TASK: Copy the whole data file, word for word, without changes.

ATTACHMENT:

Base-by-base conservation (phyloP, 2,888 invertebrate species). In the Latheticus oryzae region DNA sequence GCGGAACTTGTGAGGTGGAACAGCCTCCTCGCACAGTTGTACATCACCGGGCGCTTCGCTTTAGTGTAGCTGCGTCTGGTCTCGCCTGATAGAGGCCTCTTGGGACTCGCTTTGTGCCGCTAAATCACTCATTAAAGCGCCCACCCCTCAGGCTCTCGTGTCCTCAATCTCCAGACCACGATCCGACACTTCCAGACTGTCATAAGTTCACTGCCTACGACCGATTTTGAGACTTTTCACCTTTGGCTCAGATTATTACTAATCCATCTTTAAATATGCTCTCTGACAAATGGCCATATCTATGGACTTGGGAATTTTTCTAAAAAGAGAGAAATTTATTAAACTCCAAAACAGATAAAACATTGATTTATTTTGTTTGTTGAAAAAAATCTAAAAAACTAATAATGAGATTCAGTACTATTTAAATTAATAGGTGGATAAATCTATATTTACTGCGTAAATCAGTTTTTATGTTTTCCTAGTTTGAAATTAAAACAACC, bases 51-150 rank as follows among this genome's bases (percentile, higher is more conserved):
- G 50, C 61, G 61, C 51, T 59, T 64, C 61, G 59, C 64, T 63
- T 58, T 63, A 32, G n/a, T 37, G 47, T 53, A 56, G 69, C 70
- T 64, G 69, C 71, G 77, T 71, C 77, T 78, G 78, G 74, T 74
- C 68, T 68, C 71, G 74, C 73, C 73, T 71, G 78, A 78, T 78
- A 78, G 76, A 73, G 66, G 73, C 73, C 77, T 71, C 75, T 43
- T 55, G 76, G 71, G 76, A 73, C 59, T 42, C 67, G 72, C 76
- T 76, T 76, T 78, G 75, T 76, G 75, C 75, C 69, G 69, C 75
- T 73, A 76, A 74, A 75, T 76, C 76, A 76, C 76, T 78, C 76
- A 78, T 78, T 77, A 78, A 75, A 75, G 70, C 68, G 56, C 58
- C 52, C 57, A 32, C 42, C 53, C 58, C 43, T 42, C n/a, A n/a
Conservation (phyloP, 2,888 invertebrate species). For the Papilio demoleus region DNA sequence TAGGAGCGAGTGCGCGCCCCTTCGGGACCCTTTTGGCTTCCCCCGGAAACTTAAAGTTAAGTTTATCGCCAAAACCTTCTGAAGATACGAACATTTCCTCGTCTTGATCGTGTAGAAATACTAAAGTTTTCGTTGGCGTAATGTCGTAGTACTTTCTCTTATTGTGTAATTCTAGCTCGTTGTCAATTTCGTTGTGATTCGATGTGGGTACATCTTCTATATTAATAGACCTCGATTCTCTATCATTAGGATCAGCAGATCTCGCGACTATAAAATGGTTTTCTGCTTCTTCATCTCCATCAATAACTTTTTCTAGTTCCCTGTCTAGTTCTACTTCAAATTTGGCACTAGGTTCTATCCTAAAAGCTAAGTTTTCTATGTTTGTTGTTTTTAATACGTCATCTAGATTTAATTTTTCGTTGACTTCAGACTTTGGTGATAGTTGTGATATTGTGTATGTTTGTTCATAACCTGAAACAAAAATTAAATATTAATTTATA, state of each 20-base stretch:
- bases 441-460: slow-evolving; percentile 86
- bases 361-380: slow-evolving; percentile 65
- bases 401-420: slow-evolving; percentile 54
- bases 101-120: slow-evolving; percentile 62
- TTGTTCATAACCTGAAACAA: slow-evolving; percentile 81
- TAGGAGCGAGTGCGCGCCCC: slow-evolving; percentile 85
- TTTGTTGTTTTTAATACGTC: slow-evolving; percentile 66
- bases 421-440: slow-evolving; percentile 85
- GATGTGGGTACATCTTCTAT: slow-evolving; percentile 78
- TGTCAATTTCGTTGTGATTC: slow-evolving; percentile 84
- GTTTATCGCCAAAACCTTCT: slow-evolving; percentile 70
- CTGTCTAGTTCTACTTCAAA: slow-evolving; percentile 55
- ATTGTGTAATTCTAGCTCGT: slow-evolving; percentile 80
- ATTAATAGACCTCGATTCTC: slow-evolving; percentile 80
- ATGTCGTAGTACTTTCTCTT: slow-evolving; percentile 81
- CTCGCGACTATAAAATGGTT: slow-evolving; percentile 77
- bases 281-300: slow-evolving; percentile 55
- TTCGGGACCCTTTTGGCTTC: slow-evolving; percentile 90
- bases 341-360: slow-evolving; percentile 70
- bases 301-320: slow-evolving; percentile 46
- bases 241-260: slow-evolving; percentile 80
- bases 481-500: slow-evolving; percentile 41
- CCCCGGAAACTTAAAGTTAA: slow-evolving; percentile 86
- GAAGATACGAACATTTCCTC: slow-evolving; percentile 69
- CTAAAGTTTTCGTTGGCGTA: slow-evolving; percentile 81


Base-by-base conservation (phyloP, 2,888 invertebrate species). In the Latheticus oryzae region DNA sequence GCGGAACTTGTGAGGTGGAACAGCCTCCTCGCACAGTTGTACATCACCGGGCGCTTCGCTTTAGTGTAGCTGCGTCTGGTCTCGCCTGATAGAGGCCTCTTGGGACTCGCTTTGTGCCGCTAAATCACTCATTAAAGCGCCCACCCCTCAGGCTCTCGTGTCCTCAATCTCCAGACCACGATCCGACACTTCCAGACTGTCATAAGTTCACTGCCTACGACCGATTTTGAGACTTTTCACCTTTGGCTCAGATTATTACTAATCCATCTTTAAATATGCTCTCTGACAAATGGCCATATCTATGGACTTGGGAATTTTTCTAAAAAGAGAGAAATTTATTAAACTCCAAAACAGATAAAACATTGATTTATTTTGTTTGTTGAAAAAAATCTAAAAAACTAATAATGAGATTCAGTACTATTTAAATTAATAGGTGGATAAATCTATATTTACTGCGTAAATCAGTTTTTATGTTTTCCTAGTTTGAAATTAAAACAACC, bases 51-150 rank as follows among this genome's bases (percentile, higher is more conserved):
- G 50, C 61, G 61, C 51, T 59, T 64, C 61, G 59, C 64, T 63
- T 58, T 63, A 32, G n/a, T 37, G 47, T 53, A 56, G 69, C 70
- T 64, G 69, C 71, G 77, T 71, C 77, T 78, G 78, G 74, T 74
- C 68, T 68, C 71, G 74, C 73, C 73, T 71, G 78, A 78, T 78
- A 78, G 76, A 73, G 66, G 73, C 73, C 77, T 71, C 75, T 43
- T 55, G 76, G 71, G 76, A 73, C 59, T 42, C 67, G 72, C 76
- T 76, T 76, T 78, G 75, T 76, G 75, C 75, C 69, G 69, C 75
- T 73, A 76, A 74, A 75, T 76, C 76, A 76, C 76, T 78, C 76
- A 78, T 78, T 77, A 78, A 75, A 75, G 70, C 68, G 56, C 58
- C 52, C 57, A 32, C 42, C 53, C 58, C 43, T 42, C n/a, A n/a
Conservation (phyloP, 2,888 invertebrate species). For the Papilio demoleus region DNA sequence TAGGAGCGAGTGCGCGCCCCTTCGGGACCCTTTTGGCTTCCCCCGGAAACTTAAAGTTAAGTTTATCGCCAAAACCTTCTGAAGATACGAACATTTCCTCGTCTTGATCGTGTAGAAATACTAAAGTTTTCGTTGGCGTAATGTCGTAGTACTTTCTCTTATTGTGTAATTCTAGCTCGTTGTCAATTTCGTTGTGATTCGATGTGGGTACATCTTCTATATTAATAGACCTCGATTCTCTATCATTAGGATCAGCAGATCTCGCGACTATAAAATGGTTTTCTGCTTCTTCATCTCCATCAATAACTTTTTCTAGTTCCCTGTCTAGTTCTACTTCAAATTTGGCACTAGGTTCTATCCTAAAAGCTAAGTTTTCTATGTTTGTTGTTTTTAATACGTCATCTAGATTTAATTTTTCGTTGACTTCAGACTTTGGTGATAGTTGTGATATTGTGTATGTTTGTTCATAACCTGAAACAAAAATTAAATATTAATTTATA, state of each 20-base stretch:
- bases 441-460: slow-evolving; percentile 86
- bases 361-380: slow-evolving; percentile 65
- bases 401-420: slow-evolving; percentile 54
- bases 101-120: slow-evolving; percentile 62
- TTGTTCATAACCTGAAACAA: slow-evolving; percentile 81
- TAGGAGCGAGTGCGCGCCCC: slow-evolving; percentile 85
- TTTGTTGTTTTTAATACGTC: slow-evolving; percentile 66
- bases 421-440: slow-evolving; percentile 85
- GATGTGGGTACATCTTCTAT: slow-evolving; percentile 78
- TGTCAATTTCGTTGTGATTC: slow-evolving; percentile 84
- GTTTATCGCCAAAACCTTCT: slow-evolving; percentile 70
- CTGTCTAGTTCTACTTCAAA: slow-evolving; percentile 55
- ATTGTGTAATTCTAGCTCGT: slow-evolving; percentile 80
- ATTAATAGACCTCGATTCTC: slow-evolving; percentile 80
- ATGTCGTAGTACTTTCTCTT: slow-evolving; percentile 81
- CTCGCGACTATAAAATGGTT: slow-evolving; percentile 77
- bases 281-300: slow-evolving; percentile 55
- TTCGGGACCCTTTTGGCTTC: slow-evolving; percentile 90
- bases 341-360: slow-evolving; percentile 70
- bases 301-320: slow-evolving; percentile 46
- bases 241-260: slow-evolving; percentile 80
- bases 481-500: slow-evolving; percentile 41
- CCCCGGAAACTTAAAGTTAA: slow-evolving; percentile 86
- GAAGATACGAACATTTCCTC: slow-evolving; percentile 69
- CTAAAGTTTTCGTTGGCGTA: slow-evolving; percentile 81